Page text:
First-class’s seat tray could not be put down, for obvious reasons, so First-class had the plastic cup wedged between his legs, which he spread well into my section, as defined by the invisible, but no less real and authoritative line that extended from the end of his seat into the seats in front of us. First-class let out an animal grunt, snapped his gargantuan legs closed, cracking the plastic cup and spilling soda all over the seat and floor. His head lolled, unfortunately toward me, and there remained. Eyes closed. Mouth open.

    The seat belt sign was on, so I guessed that explained the absence of the blue-clad flight angel who should appear instantaneously, lean over the seat and ask in hushed, soothing tones, “Can I help you?” 

    Not like I hadn’t tried to rouse the sleeping leviathan myself. When that didn’t work I pressed the button. Seven times. It was moderately aerobic because I’m short and the ceiling buttons were just beyond my reach. Weren’t flight attendants handsomely paid to defy turbulence and saunter the tiny, lurching aisles like runway models? 

    Ten minutes later, still, no attendant.

    First-class roused and swung the arm rest up, unleashing the full scope of his girth. I all but vanished.

      1. Haha… yes! I always hate waking people up when I’m on the window, and I thought, how awful would it be if they just didn’t wake up?

  3. Kidnap victim, WWII, Sci-fi

    How WWII made strange bedfellows of Donald Tweeb and Adolf Hitler

    298 words


    Donald Tweeb was weedy, disposed to bursts of irrational anger, and resembled an Austrian painter. Like many he wanted to do his bit, as long as it was a little bit. At a recruiting day a pipe-smoking Yorkshireman pulled him to one side, flattering Donald and offering him a ‘unique’ opportunity. He was tried, tested and treated like a lab rat. Then they told him his purpose.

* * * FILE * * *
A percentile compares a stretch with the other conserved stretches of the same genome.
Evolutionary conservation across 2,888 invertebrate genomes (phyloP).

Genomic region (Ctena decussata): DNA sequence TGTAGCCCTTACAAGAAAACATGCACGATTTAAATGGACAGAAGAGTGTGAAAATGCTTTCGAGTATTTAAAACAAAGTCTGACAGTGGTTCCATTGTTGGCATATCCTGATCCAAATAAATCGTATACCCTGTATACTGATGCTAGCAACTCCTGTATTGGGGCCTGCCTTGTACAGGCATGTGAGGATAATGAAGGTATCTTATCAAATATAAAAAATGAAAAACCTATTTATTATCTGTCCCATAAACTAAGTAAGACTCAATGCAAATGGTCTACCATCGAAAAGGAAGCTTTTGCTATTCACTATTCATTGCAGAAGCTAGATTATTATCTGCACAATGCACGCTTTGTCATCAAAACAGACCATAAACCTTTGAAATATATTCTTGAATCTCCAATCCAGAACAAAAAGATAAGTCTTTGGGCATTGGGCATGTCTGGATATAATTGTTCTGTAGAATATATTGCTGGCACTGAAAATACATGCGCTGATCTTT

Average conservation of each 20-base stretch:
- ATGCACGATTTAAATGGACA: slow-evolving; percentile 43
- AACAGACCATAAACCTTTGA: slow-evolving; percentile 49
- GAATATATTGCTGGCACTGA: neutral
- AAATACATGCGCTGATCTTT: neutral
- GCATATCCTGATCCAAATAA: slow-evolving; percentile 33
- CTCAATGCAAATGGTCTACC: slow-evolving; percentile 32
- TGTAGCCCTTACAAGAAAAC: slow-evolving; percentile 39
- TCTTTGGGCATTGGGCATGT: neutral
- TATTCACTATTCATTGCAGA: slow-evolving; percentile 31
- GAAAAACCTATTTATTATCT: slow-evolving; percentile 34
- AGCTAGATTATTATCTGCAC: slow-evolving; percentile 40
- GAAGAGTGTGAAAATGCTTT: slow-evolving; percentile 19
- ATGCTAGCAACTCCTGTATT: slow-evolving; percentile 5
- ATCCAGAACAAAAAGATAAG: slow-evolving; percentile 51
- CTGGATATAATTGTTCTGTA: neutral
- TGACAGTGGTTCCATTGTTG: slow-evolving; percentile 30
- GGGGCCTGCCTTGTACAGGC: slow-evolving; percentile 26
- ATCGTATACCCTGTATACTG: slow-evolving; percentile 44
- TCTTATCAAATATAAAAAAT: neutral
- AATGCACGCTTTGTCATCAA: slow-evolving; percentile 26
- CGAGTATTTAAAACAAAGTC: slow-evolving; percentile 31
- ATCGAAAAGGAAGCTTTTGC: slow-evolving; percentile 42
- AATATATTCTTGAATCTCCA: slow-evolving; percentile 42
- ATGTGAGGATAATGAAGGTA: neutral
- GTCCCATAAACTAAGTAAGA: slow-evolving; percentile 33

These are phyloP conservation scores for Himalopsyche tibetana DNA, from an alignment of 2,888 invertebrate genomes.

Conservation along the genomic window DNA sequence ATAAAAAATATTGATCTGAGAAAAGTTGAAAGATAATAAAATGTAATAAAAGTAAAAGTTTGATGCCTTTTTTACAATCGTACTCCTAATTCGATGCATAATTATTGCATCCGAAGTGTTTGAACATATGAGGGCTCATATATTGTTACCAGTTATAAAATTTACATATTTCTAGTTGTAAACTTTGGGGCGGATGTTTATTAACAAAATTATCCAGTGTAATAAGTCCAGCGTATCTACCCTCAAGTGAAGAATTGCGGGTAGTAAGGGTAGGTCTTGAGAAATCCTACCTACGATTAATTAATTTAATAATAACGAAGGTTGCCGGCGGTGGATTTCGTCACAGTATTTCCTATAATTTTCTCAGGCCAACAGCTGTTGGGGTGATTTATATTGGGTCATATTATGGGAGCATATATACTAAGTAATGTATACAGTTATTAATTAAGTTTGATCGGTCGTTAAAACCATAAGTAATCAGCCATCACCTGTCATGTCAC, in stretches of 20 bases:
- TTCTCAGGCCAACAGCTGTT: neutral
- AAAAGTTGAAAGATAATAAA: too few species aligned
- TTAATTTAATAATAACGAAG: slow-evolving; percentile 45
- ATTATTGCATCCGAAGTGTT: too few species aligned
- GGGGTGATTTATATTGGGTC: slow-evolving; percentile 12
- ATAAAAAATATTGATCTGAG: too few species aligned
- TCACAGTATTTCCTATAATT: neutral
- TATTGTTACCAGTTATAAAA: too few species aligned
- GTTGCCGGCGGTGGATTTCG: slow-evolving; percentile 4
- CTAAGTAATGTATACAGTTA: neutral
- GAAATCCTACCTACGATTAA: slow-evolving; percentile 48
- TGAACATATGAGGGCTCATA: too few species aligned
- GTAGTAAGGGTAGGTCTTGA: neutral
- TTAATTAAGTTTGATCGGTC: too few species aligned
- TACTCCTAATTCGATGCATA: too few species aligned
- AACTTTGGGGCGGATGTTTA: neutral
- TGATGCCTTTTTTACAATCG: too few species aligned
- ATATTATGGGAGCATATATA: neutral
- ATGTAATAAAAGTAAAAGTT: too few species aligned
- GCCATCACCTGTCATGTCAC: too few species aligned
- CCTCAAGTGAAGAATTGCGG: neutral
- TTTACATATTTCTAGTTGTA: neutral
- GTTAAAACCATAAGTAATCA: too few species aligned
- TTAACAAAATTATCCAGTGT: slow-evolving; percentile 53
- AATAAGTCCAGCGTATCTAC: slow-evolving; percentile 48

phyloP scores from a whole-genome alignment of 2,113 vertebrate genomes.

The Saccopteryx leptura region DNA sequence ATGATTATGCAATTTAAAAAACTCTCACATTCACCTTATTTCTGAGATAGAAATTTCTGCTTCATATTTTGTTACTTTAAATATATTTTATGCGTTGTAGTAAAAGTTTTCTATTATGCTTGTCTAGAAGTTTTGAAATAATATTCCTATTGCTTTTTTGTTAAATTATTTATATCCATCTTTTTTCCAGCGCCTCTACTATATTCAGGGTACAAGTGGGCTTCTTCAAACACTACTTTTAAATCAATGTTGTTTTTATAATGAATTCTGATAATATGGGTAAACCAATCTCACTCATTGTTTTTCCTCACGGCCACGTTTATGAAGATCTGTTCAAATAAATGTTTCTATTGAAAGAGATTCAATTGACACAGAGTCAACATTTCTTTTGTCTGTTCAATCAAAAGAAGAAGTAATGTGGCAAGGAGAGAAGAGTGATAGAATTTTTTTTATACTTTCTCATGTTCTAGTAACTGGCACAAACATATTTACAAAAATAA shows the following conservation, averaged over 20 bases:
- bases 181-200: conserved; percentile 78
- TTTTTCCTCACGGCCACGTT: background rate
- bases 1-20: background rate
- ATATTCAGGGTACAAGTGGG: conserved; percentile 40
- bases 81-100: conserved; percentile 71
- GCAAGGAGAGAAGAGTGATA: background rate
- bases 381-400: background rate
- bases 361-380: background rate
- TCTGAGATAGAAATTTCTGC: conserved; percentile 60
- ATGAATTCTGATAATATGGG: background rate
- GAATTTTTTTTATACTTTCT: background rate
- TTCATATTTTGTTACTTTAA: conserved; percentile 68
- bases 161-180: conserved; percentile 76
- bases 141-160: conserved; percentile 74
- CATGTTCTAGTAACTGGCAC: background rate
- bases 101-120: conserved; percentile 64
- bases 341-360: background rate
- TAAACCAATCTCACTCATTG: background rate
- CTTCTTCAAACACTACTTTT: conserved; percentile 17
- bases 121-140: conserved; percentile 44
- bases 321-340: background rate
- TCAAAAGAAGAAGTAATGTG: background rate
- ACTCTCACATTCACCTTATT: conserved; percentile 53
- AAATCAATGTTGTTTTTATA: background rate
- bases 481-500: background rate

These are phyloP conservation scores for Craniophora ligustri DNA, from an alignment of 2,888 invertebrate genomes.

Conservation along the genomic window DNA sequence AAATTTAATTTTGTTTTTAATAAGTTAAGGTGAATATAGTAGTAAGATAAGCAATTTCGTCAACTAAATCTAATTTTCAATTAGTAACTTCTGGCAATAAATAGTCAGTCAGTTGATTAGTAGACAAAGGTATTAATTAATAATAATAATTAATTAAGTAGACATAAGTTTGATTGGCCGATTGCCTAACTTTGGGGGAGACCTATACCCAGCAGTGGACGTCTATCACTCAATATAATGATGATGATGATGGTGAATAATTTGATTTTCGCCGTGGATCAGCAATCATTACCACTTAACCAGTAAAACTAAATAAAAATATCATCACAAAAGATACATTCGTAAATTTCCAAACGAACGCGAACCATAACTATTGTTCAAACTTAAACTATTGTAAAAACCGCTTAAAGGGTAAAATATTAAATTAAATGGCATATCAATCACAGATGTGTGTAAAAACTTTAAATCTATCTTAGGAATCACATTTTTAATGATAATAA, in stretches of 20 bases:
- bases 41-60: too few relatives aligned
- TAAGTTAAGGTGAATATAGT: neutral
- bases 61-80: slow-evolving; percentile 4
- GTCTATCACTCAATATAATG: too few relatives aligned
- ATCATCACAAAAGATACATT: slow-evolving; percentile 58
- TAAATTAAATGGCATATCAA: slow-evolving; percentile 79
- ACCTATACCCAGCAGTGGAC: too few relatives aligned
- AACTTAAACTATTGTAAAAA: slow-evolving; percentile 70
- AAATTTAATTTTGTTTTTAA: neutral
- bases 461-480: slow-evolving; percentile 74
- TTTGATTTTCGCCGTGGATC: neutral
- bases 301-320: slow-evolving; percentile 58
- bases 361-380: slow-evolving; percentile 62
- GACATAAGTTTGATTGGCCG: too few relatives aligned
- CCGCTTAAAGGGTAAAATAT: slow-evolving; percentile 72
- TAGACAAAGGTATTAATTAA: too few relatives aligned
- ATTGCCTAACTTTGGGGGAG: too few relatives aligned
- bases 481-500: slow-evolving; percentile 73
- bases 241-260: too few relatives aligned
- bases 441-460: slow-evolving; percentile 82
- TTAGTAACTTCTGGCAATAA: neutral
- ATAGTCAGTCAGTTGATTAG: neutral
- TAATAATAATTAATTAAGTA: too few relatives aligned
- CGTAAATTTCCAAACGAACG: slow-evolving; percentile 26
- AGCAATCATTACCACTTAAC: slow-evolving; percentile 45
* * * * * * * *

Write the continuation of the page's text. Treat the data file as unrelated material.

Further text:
‘You, Donald, will end this war.’
    In terms of doing his bit, it was possibly a bit too much.
    ‘You will now be equipped for the most important job ever undertaken.’
    It almost sounded glamorous, until the ‘being equipped’ became clear. He was operated on, given weird medicines and gradually withdrawn into a sterile vacuum more redolent of Hollywood than home.
    ‘It is time.’ The men who had become his family lined up outside his glass room and clapped as he entered the transport chamber. Clean air and filtered light were pumped to him as he flew into the night.
    It seemed to take days but finally the bumps stopped, the bangs ceased and the cover was removed. He was inside a windowless room, surrounded by smoke. Many men watched him. One was his doppleganger but instead of fear he saw satisfaction. Stunned he stepped out and the mysteries of the last years became plain. The war was ending and he was dying for a cause he didn’t understand. The man he was replacing stepped into his box, said, ‘Danke’ and disappeared. If there was to be fame for Donald then it was only in his passing.
    And the new Donald Tweeb? He returned from his service with a strange accent, a tendency to give rousing speeches no one listened to, and a lingering sense of his own futility.

  4. Billionaire; Ocean; Alternate History
    300 totally fabricated, completely impossible prophetic words

    At Sea in the Year, 2035, with a Big Bundle of Moolah and a Heart of Gold

    It is thought that the idea of the Billionaires Ingenuity Group originated with Harry Overton, a pharmacist who had invented the Perfecto Pleasure Pill, the TRIPLE P as it was popularly known, which had become the biggest selling aphrodisiac of all time.

    Like the late great President Donald Trump, Overton had been a keen observer of world tragedy, of mass migration and the natural human inclination to solve large problems that would benefit humanity.

    Initially, Overton sought out two well-placed peers, Vlad Putin, still going strong at eighty-three, and Lucien Absolutus, CEO of the world’s greatest, most monumental cruise line, Superior Sails.

    They agreed to meet in Marseilles.
    “Lucien. Vlad. I’m so glad you agreed to help. The thought of the hundreds of thousands of men, women, and children flailing away their lives on the sea, in the sea, haunts me daily.”

    “I too am somewhat concerned, Harry,” offered Vlad. “Oh, one can almost become immune to this…how shall I say…this sea of humanity. It seems endless. So, what is your idea?”

    “Gentleman, I propose that we three, dare I say, incredibly wealthy men, seek out our peers, form a humanitarian combine…lets call it the Billionaires Ingenuity Group…BIG, if you will, pool our massive resources and solve this catastrophic crisis that seems to have no end.”